to perpetuate the memory and history of our dead

9.6 N. Tx Oral History

North Texas Univ Oral History Program

Over the course of three decades (1970-2000), Dr. Ronald Marcello conducted interviews with WW 2 veterans in an effort to document they experiences. One subset of these were 66 interviews with members of the LOST BATTALION = the 2 Bn 131 Field Artillery Regiment of the TXNG and the 36th INF DIV.

This group is most noted for their participation in building the Thai-Burma (Death) Railway that includes the famous Bridge on the River Kwai in Kanchanaburi Thailand. These soldiers were joined by survivors of the sinking of the USS HOUSTON, a few of whom were included in the interview group.

As part of my research into these men and their ordeal on the TBR, I was able to gain access to some of these interview transcripts.

My thanks go to the Director and staff of the University of North Texas Oral History Program Denton, Texas for granting me assess to these interviews. What follows here is my summation of their stories. By my count, there were 541 Army, 345 Navy and 33 Marine POWs. Not all, however, worked the TBR. I find it quite interesting, how from the time they landed on Java in Jan 1942, through the end of the war in Aug 1945, the Army group in particular ‘shed’ members along the way. Of course, all of the USS HOUSTON crewmen were taken as POWs as they struggled ashore on 1 Mar 1942. By and large, they stayed together as a group – blended with the 131 members and worked the TBR.

Per the transcripts of the interviews, the experiences of the TXNG members were generally quite the same up until their arrival on Java in JAN 42. They were mostly Texas natives who had joined the TXNG for the extra money. Upon federalization into the 36th INF DIV, they travelled to Camp Bowie TX from their individual hometowns that housed the various Company-sized units of roughly 100 men. Following their participation in the Louisiana Maneuvers, there was a shake-up in the personnel assigned as the 2nd BN was identified for an assignment overseas. Everyone assumed that they were headed for the PI when they boarded the SS REPUBLIC in San Francisco.  

Whereas the ARMY personnel where taken as POWs in two large groups, the HOUSTON survivors were captured as they came ashore, usually in groups of 2-5 men. They were rounded up into larger groups of 10-20. There were two main groups; one who were housed for a while in a schoolhouse and the other at the Serangi city jail. Eventually, they were all consolidated at the Bicycle camp.

Next to arrive at that camp was the largest group still under the command of LTC Tharp. Last was the E Battery group who had been taken as POWs on the east end of the island.

As the Japanese landing forces hit the island of Java in late Feb 1942, the 131 was located on the east end of the island at city of Malang and the adjacent airfield of Singosari. They were co-located with the crews of B-17 bombers (19th Bombardment Group[1]) that had evacuated from the Philippines, but without their ground crews. The artillerymen acted as crews for a number of weeks prior to the Japanese landing. In fact, the first three deaths among the 131 occurred when the planes the men were on acting as gunners were shot down. In the last week of FEB, the planes departed for Australia and the 131 prepared to move to confront the invaders. Here, the first split occurred. The Battalion had 3 firing Batteries (designated D, E & F). E Battery was left behind to assist in the departure of the 19th Bomb Grp and then they moved north to defend the port city of Surabaja on the northeast coast.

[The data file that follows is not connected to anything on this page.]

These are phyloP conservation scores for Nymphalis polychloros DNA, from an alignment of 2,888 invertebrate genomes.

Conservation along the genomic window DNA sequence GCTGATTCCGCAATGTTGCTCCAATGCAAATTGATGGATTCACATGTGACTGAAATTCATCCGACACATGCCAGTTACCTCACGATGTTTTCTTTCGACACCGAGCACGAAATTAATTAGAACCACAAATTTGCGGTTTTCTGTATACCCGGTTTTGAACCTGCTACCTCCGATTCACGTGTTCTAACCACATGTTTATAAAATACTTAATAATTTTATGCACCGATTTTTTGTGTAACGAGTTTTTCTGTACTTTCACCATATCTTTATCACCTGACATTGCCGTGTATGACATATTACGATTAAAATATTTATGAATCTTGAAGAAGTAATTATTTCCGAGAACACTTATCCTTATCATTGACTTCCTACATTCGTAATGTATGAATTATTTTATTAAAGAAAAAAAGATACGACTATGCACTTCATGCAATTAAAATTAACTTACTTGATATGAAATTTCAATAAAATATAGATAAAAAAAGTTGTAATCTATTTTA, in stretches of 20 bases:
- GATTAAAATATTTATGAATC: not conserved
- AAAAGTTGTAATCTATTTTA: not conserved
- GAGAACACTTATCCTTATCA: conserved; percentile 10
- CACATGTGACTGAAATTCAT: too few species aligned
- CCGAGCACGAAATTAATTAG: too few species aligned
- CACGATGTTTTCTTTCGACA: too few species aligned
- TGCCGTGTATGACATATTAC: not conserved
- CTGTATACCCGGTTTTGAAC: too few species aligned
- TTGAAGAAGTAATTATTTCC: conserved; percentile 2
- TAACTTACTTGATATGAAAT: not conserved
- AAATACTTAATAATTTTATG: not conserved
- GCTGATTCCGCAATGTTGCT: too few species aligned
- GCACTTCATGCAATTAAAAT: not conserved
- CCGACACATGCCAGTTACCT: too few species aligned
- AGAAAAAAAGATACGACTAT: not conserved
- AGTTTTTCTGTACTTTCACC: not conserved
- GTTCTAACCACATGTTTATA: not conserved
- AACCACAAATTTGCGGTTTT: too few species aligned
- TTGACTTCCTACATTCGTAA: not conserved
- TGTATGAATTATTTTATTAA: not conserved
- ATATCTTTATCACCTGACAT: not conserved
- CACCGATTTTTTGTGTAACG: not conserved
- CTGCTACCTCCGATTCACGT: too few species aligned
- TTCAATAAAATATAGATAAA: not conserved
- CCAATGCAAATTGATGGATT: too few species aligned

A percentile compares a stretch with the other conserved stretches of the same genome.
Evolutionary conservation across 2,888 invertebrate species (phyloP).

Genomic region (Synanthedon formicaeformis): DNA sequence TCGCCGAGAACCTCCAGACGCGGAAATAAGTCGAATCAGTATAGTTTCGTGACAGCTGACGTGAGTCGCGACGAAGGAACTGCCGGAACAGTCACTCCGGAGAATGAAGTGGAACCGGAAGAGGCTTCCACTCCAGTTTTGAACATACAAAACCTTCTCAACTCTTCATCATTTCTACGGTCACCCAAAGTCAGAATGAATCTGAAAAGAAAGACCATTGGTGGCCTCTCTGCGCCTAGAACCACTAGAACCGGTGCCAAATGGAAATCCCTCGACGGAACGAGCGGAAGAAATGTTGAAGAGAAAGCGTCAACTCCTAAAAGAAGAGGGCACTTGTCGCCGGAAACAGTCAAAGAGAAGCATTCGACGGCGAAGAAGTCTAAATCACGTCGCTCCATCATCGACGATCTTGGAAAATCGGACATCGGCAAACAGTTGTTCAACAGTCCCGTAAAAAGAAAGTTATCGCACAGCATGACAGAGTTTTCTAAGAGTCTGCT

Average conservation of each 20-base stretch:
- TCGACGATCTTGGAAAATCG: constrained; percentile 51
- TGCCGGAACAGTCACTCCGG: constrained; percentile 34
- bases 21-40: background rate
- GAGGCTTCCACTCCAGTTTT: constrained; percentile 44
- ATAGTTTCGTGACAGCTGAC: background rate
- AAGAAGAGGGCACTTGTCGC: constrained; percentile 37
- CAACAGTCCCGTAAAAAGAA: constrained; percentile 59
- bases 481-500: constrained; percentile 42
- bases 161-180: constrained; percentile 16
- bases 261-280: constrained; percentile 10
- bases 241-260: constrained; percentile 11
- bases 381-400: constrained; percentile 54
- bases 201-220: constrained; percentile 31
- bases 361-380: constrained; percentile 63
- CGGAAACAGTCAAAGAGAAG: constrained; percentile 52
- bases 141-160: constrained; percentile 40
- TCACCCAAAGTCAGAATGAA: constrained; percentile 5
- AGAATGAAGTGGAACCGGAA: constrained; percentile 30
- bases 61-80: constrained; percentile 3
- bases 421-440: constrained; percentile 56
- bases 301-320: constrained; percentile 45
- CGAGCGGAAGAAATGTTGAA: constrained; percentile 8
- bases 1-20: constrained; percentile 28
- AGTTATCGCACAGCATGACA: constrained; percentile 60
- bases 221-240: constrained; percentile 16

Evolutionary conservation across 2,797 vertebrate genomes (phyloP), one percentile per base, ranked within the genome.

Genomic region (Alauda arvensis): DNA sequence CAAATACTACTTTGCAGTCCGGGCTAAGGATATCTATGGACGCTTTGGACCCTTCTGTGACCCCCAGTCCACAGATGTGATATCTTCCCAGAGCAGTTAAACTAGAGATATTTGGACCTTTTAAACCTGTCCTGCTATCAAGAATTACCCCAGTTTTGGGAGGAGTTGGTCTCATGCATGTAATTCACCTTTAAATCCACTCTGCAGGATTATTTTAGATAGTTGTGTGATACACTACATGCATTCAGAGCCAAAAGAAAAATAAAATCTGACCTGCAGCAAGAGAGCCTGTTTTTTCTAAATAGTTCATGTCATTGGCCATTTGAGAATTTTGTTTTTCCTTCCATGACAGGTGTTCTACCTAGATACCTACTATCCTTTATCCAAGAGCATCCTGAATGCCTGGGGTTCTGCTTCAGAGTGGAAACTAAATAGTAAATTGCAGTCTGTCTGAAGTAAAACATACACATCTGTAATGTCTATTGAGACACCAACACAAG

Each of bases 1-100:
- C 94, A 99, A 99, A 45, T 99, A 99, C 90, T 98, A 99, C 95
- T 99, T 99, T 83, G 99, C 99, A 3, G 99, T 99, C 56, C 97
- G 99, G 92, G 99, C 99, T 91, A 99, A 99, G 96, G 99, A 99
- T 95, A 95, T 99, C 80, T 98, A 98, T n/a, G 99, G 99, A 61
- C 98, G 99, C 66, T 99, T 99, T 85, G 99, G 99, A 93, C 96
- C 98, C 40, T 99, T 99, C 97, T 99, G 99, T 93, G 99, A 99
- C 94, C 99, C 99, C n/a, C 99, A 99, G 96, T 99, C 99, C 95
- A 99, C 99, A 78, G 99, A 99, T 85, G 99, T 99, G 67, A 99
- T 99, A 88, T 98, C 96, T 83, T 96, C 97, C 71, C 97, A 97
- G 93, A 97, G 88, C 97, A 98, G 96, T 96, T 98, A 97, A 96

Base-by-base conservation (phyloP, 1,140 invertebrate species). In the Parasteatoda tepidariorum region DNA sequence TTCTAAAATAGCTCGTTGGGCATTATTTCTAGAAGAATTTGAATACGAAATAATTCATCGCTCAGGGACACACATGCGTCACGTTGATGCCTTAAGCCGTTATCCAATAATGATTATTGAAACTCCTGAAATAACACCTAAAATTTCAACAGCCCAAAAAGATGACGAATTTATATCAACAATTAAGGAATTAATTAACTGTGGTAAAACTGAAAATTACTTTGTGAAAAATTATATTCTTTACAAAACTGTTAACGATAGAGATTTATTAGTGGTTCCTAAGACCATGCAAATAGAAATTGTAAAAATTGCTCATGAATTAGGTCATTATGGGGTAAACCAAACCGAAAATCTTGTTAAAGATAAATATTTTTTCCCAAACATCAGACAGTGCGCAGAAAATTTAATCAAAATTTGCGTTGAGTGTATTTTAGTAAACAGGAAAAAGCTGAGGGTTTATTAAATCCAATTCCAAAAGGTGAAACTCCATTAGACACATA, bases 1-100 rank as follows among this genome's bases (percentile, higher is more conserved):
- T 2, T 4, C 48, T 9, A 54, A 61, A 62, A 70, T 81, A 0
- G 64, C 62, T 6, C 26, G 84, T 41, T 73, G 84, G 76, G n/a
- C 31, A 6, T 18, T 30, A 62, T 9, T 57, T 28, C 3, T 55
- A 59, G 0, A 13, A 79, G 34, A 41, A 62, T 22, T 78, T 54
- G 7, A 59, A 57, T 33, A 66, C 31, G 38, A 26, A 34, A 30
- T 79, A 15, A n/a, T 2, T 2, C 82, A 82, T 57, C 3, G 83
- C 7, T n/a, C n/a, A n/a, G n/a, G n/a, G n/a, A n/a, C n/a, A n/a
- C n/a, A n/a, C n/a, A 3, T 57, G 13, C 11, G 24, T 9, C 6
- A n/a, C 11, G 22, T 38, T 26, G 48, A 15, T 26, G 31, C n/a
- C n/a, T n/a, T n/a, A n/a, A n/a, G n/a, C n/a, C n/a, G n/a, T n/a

The other two Batteries along with their HQ and Service elements, convoyed west to engage the enemy. They established a defensive position on the east side of the Tijanten River[1] just south of the capitol city of Batavia. They were firing in support of the Australian 2/2 Pioneer and the 2/4 Machine Gun Battalions. They were armed with World War I vintage 75mm cannons.

For both the main 131 group and E Battery, this was their first experience in combat. Both efforts were short-lived. Apparently, the Japanese had landed over 80,000 men on Java in three groups; two in the west and one on the north coast about mid-island. It was this latter group that converged on the city of Surabaja and were engaged (however briefly) by E Battery. The larger main force under the command of LTC Blucher Tharp was facing the main landing force near Batavia. Barely, 10 days after the landings, the Dutch government of the island capitulated on 8 March 1942.

Here we pick up some of the individual stories as told by the US POWs. The main body were instructed by their Dutch liaison officers to withdraw into the highlands to a tea plantation and await the arrival of the Japanese. There was obviously some discussion of attempting to escape and evade capture but for such a large group (about 400) that seemed fanciful. Add to this that it became quite evident that the native Javanese were siding with Japanese as “liberators” from their Dutch colonial rulers[2]. A rumor spread rapidly that the USS HOUSTON was en route to the southern coast to evacuate them. They had no way of knowing that the HOUSTON lay on the bottom of the Sunda Strait and that the surviving crewmen were being rounded up at that same time.

It is worth mentioning here that the first group ‘shed’ by the 131 were 2 dozen members who flew out with the Bomber Group. Per one member, the commander (COL Eubank) offered to try to ferry out as many as possible, but LTC Tharp refused stating that the Battalion had a mission to support the defense of the island and was officially under that the command of the Dutch military and they had been ordered west.  The E Battery that he left behind consisted of roughly 100 men.